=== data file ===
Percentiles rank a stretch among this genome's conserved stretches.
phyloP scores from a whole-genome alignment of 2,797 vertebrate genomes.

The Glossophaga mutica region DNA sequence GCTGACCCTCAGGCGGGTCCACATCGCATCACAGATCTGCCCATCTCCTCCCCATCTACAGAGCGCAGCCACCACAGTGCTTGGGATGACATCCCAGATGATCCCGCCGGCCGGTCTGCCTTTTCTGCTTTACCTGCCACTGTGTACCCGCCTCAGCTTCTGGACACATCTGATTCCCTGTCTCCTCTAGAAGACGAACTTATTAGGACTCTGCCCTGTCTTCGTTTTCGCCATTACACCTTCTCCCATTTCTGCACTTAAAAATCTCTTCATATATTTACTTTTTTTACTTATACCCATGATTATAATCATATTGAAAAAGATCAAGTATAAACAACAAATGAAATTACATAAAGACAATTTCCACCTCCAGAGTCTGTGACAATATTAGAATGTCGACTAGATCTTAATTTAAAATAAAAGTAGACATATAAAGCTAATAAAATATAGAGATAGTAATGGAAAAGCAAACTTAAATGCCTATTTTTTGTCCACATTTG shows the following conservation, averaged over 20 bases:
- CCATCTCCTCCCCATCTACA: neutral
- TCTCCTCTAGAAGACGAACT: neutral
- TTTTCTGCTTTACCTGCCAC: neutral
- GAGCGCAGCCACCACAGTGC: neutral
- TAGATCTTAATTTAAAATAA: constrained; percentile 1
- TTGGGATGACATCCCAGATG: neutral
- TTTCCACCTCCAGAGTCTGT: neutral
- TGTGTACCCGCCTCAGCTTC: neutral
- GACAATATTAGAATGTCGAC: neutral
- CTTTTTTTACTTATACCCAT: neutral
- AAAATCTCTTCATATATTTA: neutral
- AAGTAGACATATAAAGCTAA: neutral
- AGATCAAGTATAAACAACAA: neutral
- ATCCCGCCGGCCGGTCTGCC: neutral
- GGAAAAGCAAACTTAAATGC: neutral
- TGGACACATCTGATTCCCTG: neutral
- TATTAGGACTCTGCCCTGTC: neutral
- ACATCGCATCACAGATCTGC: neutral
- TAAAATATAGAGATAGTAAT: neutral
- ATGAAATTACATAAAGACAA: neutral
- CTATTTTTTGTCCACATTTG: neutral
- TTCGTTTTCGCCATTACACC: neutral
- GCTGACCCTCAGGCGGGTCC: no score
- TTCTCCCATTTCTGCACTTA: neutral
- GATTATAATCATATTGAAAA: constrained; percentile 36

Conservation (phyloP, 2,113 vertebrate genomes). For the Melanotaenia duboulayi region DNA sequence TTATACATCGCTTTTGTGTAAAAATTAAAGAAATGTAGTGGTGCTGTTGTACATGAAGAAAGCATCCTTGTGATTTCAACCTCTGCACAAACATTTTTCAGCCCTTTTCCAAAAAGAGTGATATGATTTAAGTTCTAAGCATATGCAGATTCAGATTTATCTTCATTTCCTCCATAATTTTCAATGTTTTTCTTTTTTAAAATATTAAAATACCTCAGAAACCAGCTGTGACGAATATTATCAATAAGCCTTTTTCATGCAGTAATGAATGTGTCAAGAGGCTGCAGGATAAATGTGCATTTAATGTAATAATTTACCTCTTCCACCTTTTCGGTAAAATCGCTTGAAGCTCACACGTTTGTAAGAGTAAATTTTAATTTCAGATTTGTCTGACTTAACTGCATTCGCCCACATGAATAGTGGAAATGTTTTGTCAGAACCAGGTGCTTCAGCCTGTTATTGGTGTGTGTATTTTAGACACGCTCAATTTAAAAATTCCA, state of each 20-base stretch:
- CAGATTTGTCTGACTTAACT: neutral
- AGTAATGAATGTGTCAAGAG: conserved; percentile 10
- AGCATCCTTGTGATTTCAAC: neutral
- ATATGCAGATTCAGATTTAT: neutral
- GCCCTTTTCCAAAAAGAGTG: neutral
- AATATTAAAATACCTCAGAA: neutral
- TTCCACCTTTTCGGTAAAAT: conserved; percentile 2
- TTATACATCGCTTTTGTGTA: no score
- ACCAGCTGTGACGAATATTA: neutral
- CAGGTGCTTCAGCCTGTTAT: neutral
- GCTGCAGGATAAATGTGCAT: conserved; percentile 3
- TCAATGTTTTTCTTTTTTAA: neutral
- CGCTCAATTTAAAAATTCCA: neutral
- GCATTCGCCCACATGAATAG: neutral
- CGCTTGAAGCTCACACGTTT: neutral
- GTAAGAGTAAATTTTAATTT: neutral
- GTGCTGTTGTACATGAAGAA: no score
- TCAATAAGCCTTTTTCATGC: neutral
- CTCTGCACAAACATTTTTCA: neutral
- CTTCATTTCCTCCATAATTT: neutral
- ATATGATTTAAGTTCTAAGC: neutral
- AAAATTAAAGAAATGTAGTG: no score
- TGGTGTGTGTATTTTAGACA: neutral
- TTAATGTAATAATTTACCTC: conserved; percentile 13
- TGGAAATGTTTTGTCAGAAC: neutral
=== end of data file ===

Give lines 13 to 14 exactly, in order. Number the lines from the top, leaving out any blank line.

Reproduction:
- CTTTTTTTACTTATACCCAT: neutral
- AAAATCTCTTCATATATTTA: neutral